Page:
Santa Fe Trail

State: Colorado
Length: 565 miles / 904.0 km
Time to Allow: Allow 12 hours.

The Santa Fe Trail goes through parts of Colorado, New Mexico, Oklahoma, Kansas, and Missouri. Overall the trail spans 565 miles and takes a minimum of 12 hours to go through all of the states. Focusing on the Colorado portion, the trail takes up 188 miles and can be driven in about four hours or take days, depending on how much time you want to spend. The trail offers a cultural legacy where you can still see wagon wheels in the ground.

At the edge of southern central Colorado sits the town of Trinidad at the beginning of the Colorado portion of the trail. The small city offers an archaeological museum with artifacts and a few other museums, including one filled with western art from Arthur Roy Mitchell. Trinidad Lake State Park offers camping, fishing, boating, hiking, and an archery range, making it stand out. Make sure to check out the Comanche National Grasslands to see the home of one of the largest known dinosaur track sites in North America.

Take a detour to the tiny town of La Junta to visit the Bent’s Old Fort National Historic Site, where you can see an old covered wagon from the 1833’s. Find a museum filled with Native American artifacts collected by the Boys Scouts for decades too, or visit the Otero Museum for more artifacts and railroad history too.

Heading east, following the Arkansas river leads to the town of Lamar before entering Kansas. If you are coming from the states to the east, this is a great entrance to the byway. Find the welcome center for local maps and information, then visit the fully restored 1907 train depot with an engine and a 100-year-old windmill.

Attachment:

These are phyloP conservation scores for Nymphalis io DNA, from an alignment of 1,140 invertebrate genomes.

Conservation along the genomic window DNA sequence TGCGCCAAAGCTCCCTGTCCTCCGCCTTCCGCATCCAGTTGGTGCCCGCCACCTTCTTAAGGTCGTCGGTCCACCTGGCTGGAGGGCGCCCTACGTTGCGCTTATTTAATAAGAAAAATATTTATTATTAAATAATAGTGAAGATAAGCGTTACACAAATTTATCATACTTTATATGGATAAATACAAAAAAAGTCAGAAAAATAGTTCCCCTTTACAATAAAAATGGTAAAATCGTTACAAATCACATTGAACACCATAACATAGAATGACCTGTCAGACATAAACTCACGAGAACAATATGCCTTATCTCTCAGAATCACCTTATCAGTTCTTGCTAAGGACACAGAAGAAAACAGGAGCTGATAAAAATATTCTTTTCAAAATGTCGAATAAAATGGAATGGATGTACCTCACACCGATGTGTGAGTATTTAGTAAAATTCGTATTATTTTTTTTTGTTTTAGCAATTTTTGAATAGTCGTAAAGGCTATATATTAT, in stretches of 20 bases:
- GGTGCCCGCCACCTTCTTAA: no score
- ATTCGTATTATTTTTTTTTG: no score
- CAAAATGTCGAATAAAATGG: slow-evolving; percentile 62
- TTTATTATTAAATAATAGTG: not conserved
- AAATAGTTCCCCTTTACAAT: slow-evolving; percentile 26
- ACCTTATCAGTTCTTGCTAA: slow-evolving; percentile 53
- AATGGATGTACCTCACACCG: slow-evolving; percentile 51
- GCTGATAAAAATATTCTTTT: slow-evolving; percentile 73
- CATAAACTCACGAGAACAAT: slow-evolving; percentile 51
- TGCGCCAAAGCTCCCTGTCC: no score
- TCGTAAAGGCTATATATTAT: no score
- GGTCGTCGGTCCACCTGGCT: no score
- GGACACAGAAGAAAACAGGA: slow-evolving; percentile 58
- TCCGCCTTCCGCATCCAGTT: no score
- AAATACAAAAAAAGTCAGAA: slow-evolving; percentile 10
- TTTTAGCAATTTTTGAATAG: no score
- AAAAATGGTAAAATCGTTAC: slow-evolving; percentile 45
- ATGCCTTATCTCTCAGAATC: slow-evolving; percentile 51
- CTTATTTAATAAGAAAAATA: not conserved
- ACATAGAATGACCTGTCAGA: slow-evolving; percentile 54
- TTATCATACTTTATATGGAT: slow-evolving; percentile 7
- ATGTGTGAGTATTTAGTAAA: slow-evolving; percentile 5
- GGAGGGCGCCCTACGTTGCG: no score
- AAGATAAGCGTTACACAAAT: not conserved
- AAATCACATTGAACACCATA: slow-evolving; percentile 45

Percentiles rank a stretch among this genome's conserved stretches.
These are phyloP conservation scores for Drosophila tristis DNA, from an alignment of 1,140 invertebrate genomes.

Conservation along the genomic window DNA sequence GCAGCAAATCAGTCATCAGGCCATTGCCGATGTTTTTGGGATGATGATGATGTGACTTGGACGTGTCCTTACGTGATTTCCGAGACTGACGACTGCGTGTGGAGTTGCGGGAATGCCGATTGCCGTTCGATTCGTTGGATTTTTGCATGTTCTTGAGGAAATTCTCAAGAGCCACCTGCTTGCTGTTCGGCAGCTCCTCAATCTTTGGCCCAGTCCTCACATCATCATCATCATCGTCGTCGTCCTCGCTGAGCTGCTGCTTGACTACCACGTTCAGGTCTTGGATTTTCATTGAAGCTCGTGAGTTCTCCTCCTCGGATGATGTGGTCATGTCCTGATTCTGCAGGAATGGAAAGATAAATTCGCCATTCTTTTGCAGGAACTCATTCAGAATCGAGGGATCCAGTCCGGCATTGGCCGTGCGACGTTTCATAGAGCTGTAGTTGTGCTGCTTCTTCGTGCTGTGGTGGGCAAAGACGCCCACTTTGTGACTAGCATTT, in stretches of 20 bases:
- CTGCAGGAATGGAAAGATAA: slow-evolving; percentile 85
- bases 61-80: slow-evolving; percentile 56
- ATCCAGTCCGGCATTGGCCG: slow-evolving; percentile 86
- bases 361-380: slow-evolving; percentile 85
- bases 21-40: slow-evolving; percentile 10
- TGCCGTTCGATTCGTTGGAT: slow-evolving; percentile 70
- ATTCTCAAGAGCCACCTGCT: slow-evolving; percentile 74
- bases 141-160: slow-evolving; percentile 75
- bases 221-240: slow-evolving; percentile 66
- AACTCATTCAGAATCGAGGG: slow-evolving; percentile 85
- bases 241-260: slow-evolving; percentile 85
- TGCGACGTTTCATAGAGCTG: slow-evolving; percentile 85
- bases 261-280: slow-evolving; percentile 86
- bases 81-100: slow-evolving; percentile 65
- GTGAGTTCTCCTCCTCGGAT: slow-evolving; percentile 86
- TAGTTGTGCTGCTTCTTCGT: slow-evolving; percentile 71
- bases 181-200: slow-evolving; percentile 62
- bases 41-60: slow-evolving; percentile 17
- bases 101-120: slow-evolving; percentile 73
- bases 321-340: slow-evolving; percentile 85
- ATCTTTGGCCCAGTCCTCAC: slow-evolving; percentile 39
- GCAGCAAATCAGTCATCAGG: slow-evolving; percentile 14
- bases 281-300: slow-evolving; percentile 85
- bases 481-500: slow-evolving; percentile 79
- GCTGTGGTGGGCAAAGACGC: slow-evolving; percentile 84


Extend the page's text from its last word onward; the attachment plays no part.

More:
People who love bird-watching will love Lamar as well, as they can find a variety, including red-bellied woodpeckers, Inca doves, northern cardinals, giant white snow geese, and more at the John Martin Reservoir State Park and on several local trails. The town even offers the High Plains Snow Goose Festival every February to celebrate the species. History buffs can check out the Camp Amache National Historic Landmark to see a Japanese-American internment camp and a few other monuments along with a golf course.

Find wild west grasslands, plains, and incredible views along the drive. Once you leave Colorado, the byway offers even more to see and opportunities for camping, lodging, or RV parking. Nomadic Native Americans once gravitated to this area, as did early American settlers searching for a homestead close to the river. Bent’s Old Fort makes for a fabulous halfway point and offers a trading post for shopping. A few other smaller towns outfit the byway with local shops, food, and unique landscape.

More Colorado Byways

You can check out additional Byways in Colorado by clicking on the list of byways below, or by going to the Colorado Byways home section. To find even more of scenic byways in the United States, visit our scenic byways map.